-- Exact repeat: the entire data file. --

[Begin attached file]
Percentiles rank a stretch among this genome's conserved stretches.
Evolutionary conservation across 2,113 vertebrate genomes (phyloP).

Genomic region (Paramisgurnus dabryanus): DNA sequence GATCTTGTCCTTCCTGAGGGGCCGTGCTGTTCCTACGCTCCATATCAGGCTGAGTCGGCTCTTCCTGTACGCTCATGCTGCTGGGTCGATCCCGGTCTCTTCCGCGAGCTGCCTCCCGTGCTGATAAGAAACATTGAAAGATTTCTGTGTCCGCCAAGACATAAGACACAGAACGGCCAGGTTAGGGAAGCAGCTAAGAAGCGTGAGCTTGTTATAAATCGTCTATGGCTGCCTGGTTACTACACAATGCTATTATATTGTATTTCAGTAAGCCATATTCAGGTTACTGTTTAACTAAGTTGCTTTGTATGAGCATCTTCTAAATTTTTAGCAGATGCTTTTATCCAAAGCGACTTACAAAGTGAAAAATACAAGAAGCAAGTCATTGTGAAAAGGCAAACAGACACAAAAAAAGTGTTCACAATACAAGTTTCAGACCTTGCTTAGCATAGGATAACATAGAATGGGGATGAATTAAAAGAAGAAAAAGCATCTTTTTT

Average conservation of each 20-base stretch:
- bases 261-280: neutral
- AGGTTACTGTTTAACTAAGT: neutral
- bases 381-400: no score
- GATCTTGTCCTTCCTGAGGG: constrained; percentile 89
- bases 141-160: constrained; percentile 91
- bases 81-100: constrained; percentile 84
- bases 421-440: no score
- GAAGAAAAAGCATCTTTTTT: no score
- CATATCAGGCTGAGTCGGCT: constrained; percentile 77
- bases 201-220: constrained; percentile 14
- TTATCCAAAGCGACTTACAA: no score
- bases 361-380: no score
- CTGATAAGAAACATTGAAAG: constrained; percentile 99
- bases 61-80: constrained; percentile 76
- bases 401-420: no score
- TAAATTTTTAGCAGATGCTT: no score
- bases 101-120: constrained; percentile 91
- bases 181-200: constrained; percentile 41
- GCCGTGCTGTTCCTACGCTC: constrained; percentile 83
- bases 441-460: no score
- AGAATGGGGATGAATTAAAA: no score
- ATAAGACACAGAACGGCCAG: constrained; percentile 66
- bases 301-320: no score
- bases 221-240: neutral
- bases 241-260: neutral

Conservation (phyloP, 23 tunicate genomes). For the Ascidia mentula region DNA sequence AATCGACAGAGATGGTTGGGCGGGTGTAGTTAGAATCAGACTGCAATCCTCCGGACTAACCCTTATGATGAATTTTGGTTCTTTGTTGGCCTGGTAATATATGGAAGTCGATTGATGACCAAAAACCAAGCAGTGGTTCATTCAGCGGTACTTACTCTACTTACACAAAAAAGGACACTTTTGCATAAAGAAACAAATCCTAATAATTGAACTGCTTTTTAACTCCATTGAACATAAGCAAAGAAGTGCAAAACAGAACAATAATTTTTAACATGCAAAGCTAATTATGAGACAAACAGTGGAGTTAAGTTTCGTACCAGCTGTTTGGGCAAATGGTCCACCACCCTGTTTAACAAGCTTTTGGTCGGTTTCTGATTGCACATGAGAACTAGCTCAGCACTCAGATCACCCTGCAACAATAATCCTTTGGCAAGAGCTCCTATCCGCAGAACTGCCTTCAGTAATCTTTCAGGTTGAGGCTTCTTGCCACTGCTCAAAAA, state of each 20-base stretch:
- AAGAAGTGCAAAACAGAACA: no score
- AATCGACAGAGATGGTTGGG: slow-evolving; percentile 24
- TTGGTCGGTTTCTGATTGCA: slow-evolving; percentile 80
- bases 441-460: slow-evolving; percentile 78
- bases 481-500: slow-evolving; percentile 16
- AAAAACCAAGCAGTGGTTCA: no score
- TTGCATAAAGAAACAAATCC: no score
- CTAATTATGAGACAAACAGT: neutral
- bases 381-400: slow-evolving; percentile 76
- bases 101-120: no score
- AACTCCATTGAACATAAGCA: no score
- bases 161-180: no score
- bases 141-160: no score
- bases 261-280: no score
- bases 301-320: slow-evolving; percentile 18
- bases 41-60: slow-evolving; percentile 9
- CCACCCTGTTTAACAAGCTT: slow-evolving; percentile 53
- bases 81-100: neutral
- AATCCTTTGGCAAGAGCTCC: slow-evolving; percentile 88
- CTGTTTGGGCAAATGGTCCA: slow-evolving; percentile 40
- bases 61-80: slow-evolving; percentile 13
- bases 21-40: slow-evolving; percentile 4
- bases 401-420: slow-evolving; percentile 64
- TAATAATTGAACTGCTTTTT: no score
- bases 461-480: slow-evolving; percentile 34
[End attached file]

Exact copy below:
Percentiles rank a stretch among this genome's conserved stretches.
Evolutionary conservation across 2,113 vertebrate genomes (phyloP).

Genomic region (Paramisgurnus dabryanus): DNA sequence GATCTTGTCCTTCCTGAGGGGCCGTGCTGTTCCTACGCTCCATATCAGGCTGAGTCGGCTCTTCCTGTACGCTCATGCTGCTGGGTCGATCCCGGTCTCTTCCGCGAGCTGCCTCCCGTGCTGATAAGAAACATTGAAAGATTTCTGTGTCCGCCAAGACATAAGACACAGAACGGCCAGGTTAGGGAAGCAGCTAAGAAGCGTGAGCTTGTTATAAATCGTCTATGGCTGCCTGGTTACTACACAATGCTATTATATTGTATTTCAGTAAGCCATATTCAGGTTACTGTTTAACTAAGTTGCTTTGTATGAGCATCTTCTAAATTTTTAGCAGATGCTTTTATCCAAAGCGACTTACAAAGTGAAAAATACAAGAAGCAAGTCATTGTGAAAAGGCAAACAGACACAAAAAAAGTGTTCACAATACAAGTTTCAGACCTTGCTTAGCATAGGATAACATAGAATGGGGATGAATTAAAAGAAGAAAAAGCATCTTTTTT

Average conservation of each 20-base stretch:
- bases 261-280: neutral
- AGGTTACTGTTTAACTAAGT: neutral
- bases 381-400: no score
- GATCTTGTCCTTCCTGAGGG: constrained; percentile 89
- bases 141-160: constrained; percentile 91
- bases 81-100: constrained; percentile 84
- bases 421-440: no score
- GAAGAAAAAGCATCTTTTTT: no score
- CATATCAGGCTGAGTCGGCT: constrained; percentile 77
- bases 201-220: constrained; percentile 14
- TTATCCAAAGCGACTTACAA: no score
- bases 361-380: no score
- CTGATAAGAAACATTGAAAG: constrained; percentile 99
- bases 61-80: constrained; percentile 76
- bases 401-420: no score
- TAAATTTTTAGCAGATGCTT: no score
- bases 101-120: constrained; percentile 91
- bases 181-200: constrained; percentile 41
- GCCGTGCTGTTCCTACGCTC: constrained; percentile 83
- bases 441-460: no score
- AGAATGGGGATGAATTAAAA: no score
- ATAAGACACAGAACGGCCAG: constrained; percentile 66
- bases 301-320: no score
- bases 221-240: neutral
- bases 241-260: neutral

Conservation (phyloP, 23 tunicate genomes). For the Ascidia mentula region DNA sequence AATCGACAGAGATGGTTGGGCGGGTGTAGTTAGAATCAGACTGCAATCCTCCGGACTAACCCTTATGATGAATTTTGGTTCTTTGTTGGCCTGGTAATATATGGAAGTCGATTGATGACCAAAAACCAAGCAGTGGTTCATTCAGCGGTACTTACTCTACTTACACAAAAAAGGACACTTTTGCATAAAGAAACAAATCCTAATAATTGAACTGCTTTTTAACTCCATTGAACATAAGCAAAGAAGTGCAAAACAGAACAATAATTTTTAACATGCAAAGCTAATTATGAGACAAACAGTGGAGTTAAGTTTCGTACCAGCTGTTTGGGCAAATGGTCCACCACCCTGTTTAACAAGCTTTTGGTCGGTTTCTGATTGCACATGAGAACTAGCTCAGCACTCAGATCACCCTGCAACAATAATCCTTTGGCAAGAGCTCCTATCCGCAGAACTGCCTTCAGTAATCTTTCAGGTTGAGGCTTCTTGCCACTGCTCAAAAA, state of each 20-base stretch:
- AAGAAGTGCAAAACAGAACA: no score
- AATCGACAGAGATGGTTGGG: slow-evolving; percentile 24
- TTGGTCGGTTTCTGATTGCA: slow-evolving; percentile 80
- bases 441-460: slow-evolving; percentile 78
- bases 481-500: slow-evolving; percentile 16
- AAAAACCAAGCAGTGGTTCA: no score
- TTGCATAAAGAAACAAATCC: no score
- CTAATTATGAGACAAACAGT: neutral
- bases 381-400: slow-evolving; percentile 76
- bases 101-120: no score
- AACTCCATTGAACATAAGCA: no score
- bases 161-180: no score
- bases 141-160: no score
- bases 261-280: no score
- bases 301-320: slow-evolving; percentile 18
- bases 41-60: slow-evolving; percentile 9
- CCACCCTGTTTAACAAGCTT: slow-evolving; percentile 53
- bases 81-100: neutral
- AATCCTTTGGCAAGAGCTCC: slow-evolving; percentile 88
- CTGTTTGGGCAAATGGTCCA: slow-evolving; percentile 40
- bases 61-80: slow-evolving; percentile 13
- bases 21-40: slow-evolving; percentile 4
- bases 401-420: slow-evolving; percentile 64
- TAATAATTGAACTGCTTTTT: no score
- bases 461-480: slow-evolving; percentile 34